With long winters and lots of snow, Northeastern Ontario is a paradise for avid outdoorspeople. You’re really in luck if you enjoy cross-country skiing, considering the range of possible experiences—from volunteer-run Nordic Ski Clubs with day lodges, to Mom and Pop operations that offer several kilometres of groomed trails right outside the front door.
Here’s a sampling of where you’ll find some great cross-country trails in Northeastern Ontario.
Boasting 30 km of groomed trails for classic and skate skiing, the Porcupine Ski Runners is one of the largest cross-country clubs in Canada. Located just a few kilometres from Timmins, it’s got a new Xstrata Copper Chalet with rental equipment, a waxing room and snack bar. Some of the trails are lit for night skiing. Prices are reasonable: $12/adult and $4/kids. While you’re out skiing, look for snow hares, partridge, snowy owl, weasels and, if you’re lucky, a moose or lynx. And don’t forget to mark your calendar for the Loppet in March.
The Temiskaming Nordic Ski Club located between Cobalt and Temiskaming Shores offers three trail systems of varying length covering a total of about 20 km. Trails groomed for skating and classic skiing take you through a landscape of rolling eskers and beautiful forest. There’s a large heated log chalet, a waxing room, kitchen, and change rooms. It’s open daily from 10 AM to 5 PM with an honour system in place for fee collection during the week. Prices are $12/adults and $6/children 6–18.
The Iroquois Falls Cross-Country Ski Club is home to 25 km of trails of varying difficulty. Although the trails can be accessed every day, the chalet is open only on weekends. Rent equipment for skate or classic skiing on weekends and put your 3-12 year olds in a learn-to-ski program. Day use fees are only $7/adult and $5/student.
The Laurentian Nordic Ski Club, housed on the Laurentian University Campus offers a groomed ski trail to the Bio-Ski Cross-Country and Snowshoe Club. Here you’ll find nested loops from 1.5 to 10 km running through Lake Laurentian Conservation Area. Ski through stands of birch, red pine and white spruce while keeping an eye out for porcupine and red fox. An adult day pass is $10 while students and children are $5.
If you’re in the North Bay area check out the North Bay Nordic Ski Club with its 50km of groomed trails for classic and skate skiing. They offer rentals and $13 tickets. You can look forward to plenty of long loops and a stiff climb if you head up the escarpment.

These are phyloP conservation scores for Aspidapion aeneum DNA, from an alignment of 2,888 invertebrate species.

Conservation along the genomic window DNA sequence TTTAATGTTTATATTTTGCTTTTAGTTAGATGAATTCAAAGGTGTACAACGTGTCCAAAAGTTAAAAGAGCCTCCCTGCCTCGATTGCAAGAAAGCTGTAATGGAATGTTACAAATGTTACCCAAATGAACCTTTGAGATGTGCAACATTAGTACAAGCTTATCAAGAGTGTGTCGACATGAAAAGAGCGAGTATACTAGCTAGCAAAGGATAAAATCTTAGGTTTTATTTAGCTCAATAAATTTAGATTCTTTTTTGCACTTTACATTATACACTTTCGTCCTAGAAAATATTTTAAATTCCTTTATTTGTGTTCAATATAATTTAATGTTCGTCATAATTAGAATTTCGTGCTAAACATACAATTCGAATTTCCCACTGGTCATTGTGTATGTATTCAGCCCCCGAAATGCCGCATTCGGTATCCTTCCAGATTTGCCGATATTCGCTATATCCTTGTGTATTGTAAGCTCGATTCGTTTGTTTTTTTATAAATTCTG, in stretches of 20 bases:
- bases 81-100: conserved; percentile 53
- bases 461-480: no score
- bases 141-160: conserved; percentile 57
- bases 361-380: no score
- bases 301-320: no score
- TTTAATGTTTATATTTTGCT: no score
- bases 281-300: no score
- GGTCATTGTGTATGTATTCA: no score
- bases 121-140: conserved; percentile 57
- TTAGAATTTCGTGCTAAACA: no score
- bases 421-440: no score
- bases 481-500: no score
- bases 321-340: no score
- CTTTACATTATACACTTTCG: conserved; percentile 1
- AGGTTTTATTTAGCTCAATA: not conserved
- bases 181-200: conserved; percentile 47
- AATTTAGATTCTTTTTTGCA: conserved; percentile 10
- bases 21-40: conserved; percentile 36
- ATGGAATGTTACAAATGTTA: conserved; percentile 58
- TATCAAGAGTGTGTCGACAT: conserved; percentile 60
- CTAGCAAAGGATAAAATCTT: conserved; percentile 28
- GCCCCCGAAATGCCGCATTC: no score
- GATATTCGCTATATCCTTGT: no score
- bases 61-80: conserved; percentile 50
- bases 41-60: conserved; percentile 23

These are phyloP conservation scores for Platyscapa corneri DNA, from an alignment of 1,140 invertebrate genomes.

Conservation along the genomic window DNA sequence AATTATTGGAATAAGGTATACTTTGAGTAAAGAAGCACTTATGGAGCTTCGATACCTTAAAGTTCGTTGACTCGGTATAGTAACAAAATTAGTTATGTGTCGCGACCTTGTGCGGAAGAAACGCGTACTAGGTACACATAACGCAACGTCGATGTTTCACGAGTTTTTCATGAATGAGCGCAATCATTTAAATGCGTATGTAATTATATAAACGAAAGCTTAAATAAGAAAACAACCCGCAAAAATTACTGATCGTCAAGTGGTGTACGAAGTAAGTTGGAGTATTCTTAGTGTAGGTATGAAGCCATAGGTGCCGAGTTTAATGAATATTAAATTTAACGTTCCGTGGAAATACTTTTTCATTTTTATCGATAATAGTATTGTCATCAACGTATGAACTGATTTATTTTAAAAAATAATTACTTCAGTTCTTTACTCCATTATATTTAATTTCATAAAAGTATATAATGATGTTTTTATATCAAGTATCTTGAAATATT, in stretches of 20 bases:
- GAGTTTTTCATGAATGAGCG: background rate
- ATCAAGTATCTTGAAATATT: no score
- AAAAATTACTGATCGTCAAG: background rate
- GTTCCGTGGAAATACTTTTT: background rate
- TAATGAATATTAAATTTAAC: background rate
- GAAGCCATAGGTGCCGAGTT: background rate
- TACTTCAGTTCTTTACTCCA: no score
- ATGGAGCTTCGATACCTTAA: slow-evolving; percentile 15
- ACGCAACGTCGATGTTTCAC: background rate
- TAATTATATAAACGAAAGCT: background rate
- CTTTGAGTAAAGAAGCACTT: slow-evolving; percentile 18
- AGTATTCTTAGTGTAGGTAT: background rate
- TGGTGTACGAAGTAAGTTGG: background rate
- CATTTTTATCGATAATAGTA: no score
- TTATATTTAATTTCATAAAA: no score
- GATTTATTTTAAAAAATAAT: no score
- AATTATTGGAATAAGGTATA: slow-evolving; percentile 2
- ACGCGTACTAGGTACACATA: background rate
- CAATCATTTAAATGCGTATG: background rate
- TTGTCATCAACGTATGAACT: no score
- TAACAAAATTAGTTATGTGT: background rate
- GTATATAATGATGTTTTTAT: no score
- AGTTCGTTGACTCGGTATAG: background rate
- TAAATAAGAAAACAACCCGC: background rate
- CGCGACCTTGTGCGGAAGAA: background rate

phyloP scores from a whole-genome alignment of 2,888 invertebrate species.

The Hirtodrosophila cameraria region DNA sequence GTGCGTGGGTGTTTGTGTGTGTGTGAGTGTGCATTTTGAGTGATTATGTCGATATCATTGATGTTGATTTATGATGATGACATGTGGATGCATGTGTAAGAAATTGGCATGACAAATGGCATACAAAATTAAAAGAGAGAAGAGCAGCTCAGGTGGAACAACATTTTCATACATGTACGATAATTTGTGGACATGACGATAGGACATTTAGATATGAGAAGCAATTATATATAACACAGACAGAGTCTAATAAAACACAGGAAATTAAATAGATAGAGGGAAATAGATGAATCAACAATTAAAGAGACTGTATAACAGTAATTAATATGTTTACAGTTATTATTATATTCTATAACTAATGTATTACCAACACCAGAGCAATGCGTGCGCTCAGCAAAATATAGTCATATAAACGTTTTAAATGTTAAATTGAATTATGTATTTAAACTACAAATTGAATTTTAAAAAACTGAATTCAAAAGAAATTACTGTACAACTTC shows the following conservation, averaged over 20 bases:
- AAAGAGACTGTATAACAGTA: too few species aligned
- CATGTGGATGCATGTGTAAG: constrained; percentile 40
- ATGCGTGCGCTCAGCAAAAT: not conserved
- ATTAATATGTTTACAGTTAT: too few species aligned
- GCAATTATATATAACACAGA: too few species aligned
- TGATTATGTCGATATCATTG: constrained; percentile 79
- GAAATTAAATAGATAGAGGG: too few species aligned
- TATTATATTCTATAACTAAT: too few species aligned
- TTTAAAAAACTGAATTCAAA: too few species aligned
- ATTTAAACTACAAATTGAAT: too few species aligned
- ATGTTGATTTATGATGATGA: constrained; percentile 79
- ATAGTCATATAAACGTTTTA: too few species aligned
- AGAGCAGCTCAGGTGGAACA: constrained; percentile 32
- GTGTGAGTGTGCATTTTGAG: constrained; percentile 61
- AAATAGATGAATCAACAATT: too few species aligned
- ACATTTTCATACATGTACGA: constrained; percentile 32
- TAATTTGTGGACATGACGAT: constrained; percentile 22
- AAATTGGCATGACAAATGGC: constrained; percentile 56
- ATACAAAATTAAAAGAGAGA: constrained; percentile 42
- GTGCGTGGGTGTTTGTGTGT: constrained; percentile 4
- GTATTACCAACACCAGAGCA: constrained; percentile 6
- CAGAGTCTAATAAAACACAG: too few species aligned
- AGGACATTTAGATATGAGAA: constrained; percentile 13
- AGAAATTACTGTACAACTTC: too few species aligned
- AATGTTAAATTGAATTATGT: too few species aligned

Kap Nordic Skiers is home to 24 km of trails. You can rent skis, throw your kids in lessons and enjoy a monthly social breakfast in the chalet.
Free classic and skate skiing—mostly at an intermediate level—is available on six loops covering 12 km. Trails start near the Community Complex and head east, paralleling Gull Lake. Rentals are available on a first come, first served basis.
The Cochrane Cross Country Ski Club offers seven loop trails ranging in length from 2 to 6 km for $10 per day. Bring cash as they use the honour system.
Photo credit: Nancy Daigle
On Manitoulin Island, 10 km west of Little Current, you can ski for only $5 on 10 km of hilly trails looked after by the Manitoulin Nordic Ski Club.
Lodges That Offer Skiing
Plan to bring your own equipment to most of these lodges.
Northland Paradise Lodge near Temagami on the shores of Cassels-Rabbit Lakes has some amazing skiing though the White Bear Old Growth Forest directly in front of the lodge. The reward for breaking trail—majestic skyline views.
At Saenchiur Flechey in Monetville on the west arm of Lake Nipissing, you’ll find 10-15 km of track-set trails through the forest.
The Sportsman’s Lodge Wilderness Resort near Sudbury offers two loops of seven and three kilometres along with lots of non-groomed possibilities.
At River Valley Lodges in West Nipissing you can ski on little used snowmobile trails where the owner says “everyone has respect for one another.”.